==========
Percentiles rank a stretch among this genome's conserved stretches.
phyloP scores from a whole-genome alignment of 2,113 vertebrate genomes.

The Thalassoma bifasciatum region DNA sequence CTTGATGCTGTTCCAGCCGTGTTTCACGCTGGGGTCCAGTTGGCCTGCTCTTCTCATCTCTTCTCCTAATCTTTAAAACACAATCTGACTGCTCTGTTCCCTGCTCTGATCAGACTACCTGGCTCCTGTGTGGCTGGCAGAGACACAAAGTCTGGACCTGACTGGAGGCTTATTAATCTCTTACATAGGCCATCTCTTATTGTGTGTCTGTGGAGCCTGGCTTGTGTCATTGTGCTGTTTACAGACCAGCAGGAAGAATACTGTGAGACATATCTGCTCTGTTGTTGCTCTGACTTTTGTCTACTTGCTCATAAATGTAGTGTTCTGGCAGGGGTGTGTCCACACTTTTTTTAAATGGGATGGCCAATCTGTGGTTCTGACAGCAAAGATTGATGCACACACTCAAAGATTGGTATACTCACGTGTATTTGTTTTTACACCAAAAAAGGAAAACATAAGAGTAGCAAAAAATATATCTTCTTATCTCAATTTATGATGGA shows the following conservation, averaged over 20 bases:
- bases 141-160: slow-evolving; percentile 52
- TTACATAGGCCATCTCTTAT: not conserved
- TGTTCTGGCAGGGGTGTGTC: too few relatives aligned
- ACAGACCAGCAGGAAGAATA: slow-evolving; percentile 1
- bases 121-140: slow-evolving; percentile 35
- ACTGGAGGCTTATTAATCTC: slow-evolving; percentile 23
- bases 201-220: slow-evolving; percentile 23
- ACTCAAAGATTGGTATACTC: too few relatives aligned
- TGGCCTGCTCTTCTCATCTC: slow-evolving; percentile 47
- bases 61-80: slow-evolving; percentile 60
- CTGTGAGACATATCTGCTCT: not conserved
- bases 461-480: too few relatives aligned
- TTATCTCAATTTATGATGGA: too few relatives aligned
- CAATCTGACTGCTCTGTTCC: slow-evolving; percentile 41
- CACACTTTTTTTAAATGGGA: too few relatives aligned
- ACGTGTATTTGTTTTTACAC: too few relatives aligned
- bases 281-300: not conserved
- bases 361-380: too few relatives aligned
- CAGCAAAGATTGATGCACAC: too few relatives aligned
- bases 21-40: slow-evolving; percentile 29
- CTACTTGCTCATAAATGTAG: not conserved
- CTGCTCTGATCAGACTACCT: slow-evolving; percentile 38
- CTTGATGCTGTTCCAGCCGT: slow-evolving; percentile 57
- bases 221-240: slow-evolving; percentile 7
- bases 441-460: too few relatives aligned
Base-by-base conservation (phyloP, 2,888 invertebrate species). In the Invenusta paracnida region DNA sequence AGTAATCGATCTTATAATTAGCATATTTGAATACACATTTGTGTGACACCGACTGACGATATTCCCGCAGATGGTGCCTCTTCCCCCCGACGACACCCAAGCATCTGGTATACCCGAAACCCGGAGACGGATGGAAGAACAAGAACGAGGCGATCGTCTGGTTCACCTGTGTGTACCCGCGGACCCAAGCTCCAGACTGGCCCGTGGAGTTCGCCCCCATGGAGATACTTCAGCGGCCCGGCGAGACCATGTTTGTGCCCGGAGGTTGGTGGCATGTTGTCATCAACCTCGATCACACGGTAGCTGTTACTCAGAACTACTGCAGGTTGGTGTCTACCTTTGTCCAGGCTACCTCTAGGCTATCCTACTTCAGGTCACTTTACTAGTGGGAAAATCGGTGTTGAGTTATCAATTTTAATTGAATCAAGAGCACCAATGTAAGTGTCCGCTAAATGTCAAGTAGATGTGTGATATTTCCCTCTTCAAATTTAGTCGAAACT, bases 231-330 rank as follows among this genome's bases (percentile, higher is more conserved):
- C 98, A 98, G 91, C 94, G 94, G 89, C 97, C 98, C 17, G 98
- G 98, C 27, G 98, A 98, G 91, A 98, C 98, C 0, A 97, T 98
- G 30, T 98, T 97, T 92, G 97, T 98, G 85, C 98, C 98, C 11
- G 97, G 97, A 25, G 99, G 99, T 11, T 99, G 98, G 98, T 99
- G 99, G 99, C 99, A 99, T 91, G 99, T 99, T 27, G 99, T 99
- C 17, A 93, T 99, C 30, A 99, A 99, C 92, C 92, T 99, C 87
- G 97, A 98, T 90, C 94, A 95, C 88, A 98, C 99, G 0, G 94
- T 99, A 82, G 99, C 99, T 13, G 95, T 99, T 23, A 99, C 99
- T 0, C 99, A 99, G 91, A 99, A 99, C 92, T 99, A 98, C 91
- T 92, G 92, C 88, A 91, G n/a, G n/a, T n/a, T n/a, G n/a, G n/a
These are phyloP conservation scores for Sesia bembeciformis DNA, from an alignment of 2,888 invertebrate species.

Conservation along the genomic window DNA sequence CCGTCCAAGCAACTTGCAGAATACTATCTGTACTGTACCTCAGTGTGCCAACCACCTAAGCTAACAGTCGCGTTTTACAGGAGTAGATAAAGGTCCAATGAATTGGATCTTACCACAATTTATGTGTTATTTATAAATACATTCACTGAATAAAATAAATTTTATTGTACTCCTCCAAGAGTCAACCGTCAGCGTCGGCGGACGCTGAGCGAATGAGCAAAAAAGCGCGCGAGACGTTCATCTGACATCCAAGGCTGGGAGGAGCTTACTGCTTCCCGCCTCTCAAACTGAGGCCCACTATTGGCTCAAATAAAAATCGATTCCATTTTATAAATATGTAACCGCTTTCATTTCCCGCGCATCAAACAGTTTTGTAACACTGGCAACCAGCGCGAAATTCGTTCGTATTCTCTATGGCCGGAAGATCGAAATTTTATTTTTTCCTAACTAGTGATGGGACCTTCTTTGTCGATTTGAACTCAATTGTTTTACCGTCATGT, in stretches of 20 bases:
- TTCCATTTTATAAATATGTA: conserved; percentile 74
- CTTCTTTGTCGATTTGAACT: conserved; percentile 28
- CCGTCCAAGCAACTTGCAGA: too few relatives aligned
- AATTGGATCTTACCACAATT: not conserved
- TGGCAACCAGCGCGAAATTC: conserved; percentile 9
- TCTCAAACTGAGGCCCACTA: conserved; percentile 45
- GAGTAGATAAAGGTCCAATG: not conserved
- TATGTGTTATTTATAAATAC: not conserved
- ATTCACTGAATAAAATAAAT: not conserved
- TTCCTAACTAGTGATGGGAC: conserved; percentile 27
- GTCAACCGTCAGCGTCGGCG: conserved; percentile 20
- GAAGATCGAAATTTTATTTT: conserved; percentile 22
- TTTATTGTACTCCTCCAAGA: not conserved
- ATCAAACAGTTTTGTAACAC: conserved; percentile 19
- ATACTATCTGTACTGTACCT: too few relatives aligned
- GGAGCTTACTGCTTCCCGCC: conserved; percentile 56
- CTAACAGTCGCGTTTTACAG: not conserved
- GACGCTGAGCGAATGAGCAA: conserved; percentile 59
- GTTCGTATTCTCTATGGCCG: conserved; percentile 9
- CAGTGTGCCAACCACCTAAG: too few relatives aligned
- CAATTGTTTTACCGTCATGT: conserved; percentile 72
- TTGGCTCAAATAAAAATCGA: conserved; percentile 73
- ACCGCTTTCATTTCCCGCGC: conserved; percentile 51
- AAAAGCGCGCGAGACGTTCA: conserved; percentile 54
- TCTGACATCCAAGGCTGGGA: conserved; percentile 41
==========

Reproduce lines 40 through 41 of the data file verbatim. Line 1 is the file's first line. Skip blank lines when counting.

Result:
These are phyloP conservation scores for Sesia bembeciformis DNA, from an alignment of 2,888 invertebrate species.

Conservation along the genomic window DNA sequence CCGTCCAAGCAACTTGCAGAATACTATCTGTACTGTACCTCAGTGTGCCAACCACCTAAGCTAACAGTCGCGTTTTACAGGAGTAGATAAAGGTCCAATGAATTGGATCTTACCACAATTTATGTGTTATTTATAAATACATTCACTGAATAAAATAAATTTTATTGTACTCCTCCAAGAGTCAACCGTCAGCGTCGGCGGACGCTGAGCGAATGAGCAAAAAAGCGCGCGAGACGTTCATCTGACATCCAAGGCTGGGAGGAGCTTACTGCTTCCCGCCTCTCAAACTGAGGCCCACTATTGGCTCAAATAAAAATCGATTCCATTTTATAAATATGTAACCGCTTTCATTTCCCGCGCATCAAACAGTTTTGTAACACTGGCAACCAGCGCGAAATTCGTTCGTATTCTCTATGGCCGGAAGATCGAAATTTTATTTTTTCCTAACTAGTGATGGGACCTTCTTTGTCGATTTGAACTCAATTGTTTTACCGTCATGT, in stretches of 20 bases: